These utilities present significant enhancements to the ones we developed earlier in the book. We can use our own choice of Element names , handle multiple logical documents, and have data types automatically converted for us. However, there are still a few things we could improve.
Additional Data Types
Although I add more types in later chapters, there's still a good possibility that you might like the utilities to support additional data types. For example, you might want the utilities to handle dates in MM/DD/YY or DD/MM/YYYY formats. The architecture and implementation are both designed to allow you to add new derived DataCell classes without much effort. In addition to coding the class, you need only change the RecordHandler's createDataCell method and the BBCommonFileDescription.xsd schema.
Variety of Record Types
What if your CSV file has rows with different formats instead of all being the same? For example, what if you have a row for a purchase order header followed by rows for line items, instead of one row per line item with the header information repeated in each row? This leads us quite nicely into the next chapter, which deals with this type of file organization, only with fixed length records. We'll discuss that enhancement a bit at the end of Chapter 8.
Efficiency and Performance
As I have said repeatedly, while efficiency and performance are important, in this book I'm putting more emphasis on simplicity, clarity, maintainability, and reusability. However, if we need to wring some efficiency out of the code, there are a few prime targets we can examine first.
The perceptive will notice that when processing source CSV files we scan the input record twice. We scan it once to find the record terminator(s) as we read the input row, then a second time as we parse the columns out of the row. We could modify the parsing algorithm in the CSVRecordReader's parseRecord method so that the input came directly from our file read operation rather than as a record buffer we have already read from disk. However, in doing so we would lose the ability to reuse the RecordReader's readRecordVariableLength method and we would add a bit of complexity to the parseRecord method.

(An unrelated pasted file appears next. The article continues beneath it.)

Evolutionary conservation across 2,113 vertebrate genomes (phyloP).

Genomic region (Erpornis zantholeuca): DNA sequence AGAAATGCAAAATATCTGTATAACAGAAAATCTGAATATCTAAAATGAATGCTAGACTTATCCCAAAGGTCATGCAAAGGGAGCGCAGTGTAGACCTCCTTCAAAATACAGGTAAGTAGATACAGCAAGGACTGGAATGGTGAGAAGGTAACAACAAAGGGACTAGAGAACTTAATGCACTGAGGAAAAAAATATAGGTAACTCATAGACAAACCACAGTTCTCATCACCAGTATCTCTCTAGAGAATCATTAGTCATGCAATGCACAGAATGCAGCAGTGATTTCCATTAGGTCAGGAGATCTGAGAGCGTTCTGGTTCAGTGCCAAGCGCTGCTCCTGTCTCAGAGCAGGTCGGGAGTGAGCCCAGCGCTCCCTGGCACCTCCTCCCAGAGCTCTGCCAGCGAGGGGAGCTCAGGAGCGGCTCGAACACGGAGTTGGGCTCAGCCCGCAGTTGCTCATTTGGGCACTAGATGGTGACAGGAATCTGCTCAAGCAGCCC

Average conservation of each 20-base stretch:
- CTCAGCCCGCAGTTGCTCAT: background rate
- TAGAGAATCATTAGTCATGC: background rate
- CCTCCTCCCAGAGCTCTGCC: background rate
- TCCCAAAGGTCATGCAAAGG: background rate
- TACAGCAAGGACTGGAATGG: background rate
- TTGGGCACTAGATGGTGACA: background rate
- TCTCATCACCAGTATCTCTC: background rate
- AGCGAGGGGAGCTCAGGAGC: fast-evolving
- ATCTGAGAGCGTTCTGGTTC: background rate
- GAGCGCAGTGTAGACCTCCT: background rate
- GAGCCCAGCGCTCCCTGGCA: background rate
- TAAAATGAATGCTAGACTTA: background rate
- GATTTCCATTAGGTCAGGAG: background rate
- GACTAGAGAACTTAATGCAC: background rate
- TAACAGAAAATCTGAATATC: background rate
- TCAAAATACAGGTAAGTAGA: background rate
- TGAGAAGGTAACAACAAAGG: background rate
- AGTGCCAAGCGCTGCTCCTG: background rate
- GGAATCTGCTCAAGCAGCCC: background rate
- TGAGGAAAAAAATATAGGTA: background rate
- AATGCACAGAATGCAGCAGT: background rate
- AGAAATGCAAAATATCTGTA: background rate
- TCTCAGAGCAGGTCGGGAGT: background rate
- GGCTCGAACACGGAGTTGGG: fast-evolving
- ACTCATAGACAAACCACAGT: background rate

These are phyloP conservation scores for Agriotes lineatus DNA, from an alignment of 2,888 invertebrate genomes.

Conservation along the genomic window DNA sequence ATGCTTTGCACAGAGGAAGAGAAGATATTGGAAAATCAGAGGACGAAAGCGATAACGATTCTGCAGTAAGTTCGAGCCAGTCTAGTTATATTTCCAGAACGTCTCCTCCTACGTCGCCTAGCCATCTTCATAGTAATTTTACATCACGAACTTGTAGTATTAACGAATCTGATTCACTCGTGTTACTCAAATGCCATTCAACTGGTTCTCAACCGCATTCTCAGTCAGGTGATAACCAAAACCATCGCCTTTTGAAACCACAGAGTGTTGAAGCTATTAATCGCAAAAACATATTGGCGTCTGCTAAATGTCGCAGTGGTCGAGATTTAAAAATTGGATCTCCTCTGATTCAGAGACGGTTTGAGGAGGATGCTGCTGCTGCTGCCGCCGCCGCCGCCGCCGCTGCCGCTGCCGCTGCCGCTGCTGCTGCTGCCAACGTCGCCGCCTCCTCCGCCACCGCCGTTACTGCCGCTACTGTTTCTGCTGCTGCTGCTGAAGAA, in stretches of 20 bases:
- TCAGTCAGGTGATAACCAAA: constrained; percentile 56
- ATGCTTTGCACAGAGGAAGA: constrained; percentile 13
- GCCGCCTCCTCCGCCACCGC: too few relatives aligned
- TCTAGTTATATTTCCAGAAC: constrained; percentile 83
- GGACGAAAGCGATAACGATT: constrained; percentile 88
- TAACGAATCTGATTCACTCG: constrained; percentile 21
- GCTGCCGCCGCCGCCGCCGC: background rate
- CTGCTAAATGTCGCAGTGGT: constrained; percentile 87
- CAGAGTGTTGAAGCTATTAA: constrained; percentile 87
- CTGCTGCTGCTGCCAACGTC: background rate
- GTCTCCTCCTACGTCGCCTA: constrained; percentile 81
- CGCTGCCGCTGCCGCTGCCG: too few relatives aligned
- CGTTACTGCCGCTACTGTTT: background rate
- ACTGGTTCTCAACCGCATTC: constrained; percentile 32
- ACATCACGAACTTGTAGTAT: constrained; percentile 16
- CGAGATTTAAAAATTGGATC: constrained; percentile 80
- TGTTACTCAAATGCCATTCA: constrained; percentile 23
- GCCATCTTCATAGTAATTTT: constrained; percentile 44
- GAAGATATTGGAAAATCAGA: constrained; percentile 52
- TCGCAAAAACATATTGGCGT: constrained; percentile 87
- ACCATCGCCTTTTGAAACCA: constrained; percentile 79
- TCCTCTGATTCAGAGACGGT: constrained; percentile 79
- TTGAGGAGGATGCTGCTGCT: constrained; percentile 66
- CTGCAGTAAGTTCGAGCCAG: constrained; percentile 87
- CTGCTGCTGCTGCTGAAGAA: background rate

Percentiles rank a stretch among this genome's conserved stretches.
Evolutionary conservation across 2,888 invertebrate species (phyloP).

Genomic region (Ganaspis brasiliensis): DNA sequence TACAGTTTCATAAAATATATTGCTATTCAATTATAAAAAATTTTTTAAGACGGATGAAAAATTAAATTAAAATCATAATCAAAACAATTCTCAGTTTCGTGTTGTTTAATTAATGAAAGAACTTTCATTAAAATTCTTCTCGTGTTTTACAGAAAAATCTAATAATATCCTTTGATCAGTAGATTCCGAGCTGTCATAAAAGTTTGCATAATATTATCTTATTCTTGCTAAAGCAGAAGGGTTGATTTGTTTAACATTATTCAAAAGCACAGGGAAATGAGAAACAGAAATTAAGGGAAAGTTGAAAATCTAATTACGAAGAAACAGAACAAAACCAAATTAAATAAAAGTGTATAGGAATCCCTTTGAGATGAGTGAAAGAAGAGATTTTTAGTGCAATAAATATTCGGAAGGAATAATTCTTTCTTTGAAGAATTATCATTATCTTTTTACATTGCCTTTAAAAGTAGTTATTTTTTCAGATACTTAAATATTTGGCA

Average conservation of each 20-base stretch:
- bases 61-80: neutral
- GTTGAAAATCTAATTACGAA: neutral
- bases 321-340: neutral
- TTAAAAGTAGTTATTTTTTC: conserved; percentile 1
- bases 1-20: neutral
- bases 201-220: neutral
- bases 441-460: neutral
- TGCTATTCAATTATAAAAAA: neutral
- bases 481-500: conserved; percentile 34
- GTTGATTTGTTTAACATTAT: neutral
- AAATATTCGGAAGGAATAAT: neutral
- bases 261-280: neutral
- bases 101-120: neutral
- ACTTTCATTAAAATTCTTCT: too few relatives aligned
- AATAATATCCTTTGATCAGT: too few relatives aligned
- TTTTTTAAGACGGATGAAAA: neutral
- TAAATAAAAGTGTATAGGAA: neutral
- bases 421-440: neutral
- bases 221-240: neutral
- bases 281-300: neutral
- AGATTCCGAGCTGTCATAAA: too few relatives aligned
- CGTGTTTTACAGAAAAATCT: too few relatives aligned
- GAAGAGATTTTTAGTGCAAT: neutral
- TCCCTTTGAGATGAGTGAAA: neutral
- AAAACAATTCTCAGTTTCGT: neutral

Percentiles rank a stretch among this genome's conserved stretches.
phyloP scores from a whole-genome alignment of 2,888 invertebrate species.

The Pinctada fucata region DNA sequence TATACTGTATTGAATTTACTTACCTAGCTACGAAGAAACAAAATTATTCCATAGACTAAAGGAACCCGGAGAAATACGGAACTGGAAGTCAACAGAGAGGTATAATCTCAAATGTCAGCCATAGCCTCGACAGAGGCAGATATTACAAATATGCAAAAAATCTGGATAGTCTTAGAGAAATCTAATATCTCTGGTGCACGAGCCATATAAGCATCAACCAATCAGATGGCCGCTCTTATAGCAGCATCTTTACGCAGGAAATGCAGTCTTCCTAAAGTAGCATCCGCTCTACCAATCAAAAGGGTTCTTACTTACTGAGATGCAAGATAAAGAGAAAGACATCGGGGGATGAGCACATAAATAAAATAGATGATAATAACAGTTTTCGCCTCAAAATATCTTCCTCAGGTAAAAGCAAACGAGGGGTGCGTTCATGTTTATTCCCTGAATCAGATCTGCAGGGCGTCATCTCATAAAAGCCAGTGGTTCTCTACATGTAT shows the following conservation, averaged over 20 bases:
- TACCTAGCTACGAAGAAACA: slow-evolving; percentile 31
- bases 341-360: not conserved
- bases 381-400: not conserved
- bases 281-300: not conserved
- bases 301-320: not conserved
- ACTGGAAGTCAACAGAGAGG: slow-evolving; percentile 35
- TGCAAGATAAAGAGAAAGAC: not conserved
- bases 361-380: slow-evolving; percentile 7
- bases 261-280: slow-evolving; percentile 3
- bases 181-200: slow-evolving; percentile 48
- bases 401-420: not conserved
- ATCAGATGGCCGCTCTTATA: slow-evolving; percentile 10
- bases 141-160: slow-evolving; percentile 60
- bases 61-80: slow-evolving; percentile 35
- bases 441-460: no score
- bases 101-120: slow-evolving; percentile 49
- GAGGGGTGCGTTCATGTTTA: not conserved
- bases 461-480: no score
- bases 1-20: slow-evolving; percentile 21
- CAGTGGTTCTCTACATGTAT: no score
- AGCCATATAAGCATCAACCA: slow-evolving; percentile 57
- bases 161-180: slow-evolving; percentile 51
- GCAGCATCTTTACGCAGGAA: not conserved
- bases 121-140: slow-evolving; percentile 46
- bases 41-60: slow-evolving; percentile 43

Another area of inefficiency is in repeated copying of Cell Buffer contents. This is probably most notable in the Java implementation, where we store the data as a byte array but frequently convert to and from String for formatting and using the DOM API methods. However, we also do conversions in C++ because the MSXML DOM API methods deal with string data as VARIANTs or BSTRs. For the Java implementation we could maintain both a byte array and a String or StringBuffer for the Cell Buffer contents. We could read data into the byte array from disk and convert to String as part of the toXML method. We would do the reverse operation when processing XML as the source. This would require changes only to the DataCell class and its derived classes.
For C++ and MSXML, perhaps the most direct way to eliminate many of the conversions is to deal natively with the string data as VARIANTs and BSTRs rather than converting to and from char arrays. I have not taken that approach since one of my goals has been to try to keep the code at least somewhat portable. However, if you want to try to optimize the code (or your code) for a Microsoft environment, this is certainly one thing to investigate.
However, all of these efficiency tweaks are probably insignificant compared with the DOM overhead, and I'm not sure the performance gains would be worth the effort. The DOM API is an essential part of the architecture and the implementations , and there isn't much we can do about DOM performance without radically changing the design. I think in most cases it would probably be more cost effective to buy faster hardware than to redesign the utilities. The economics of using a DOM API with a royalty-free license, as opposed to trying to develop a more efficient approach that doesn't use one, are just too compelling.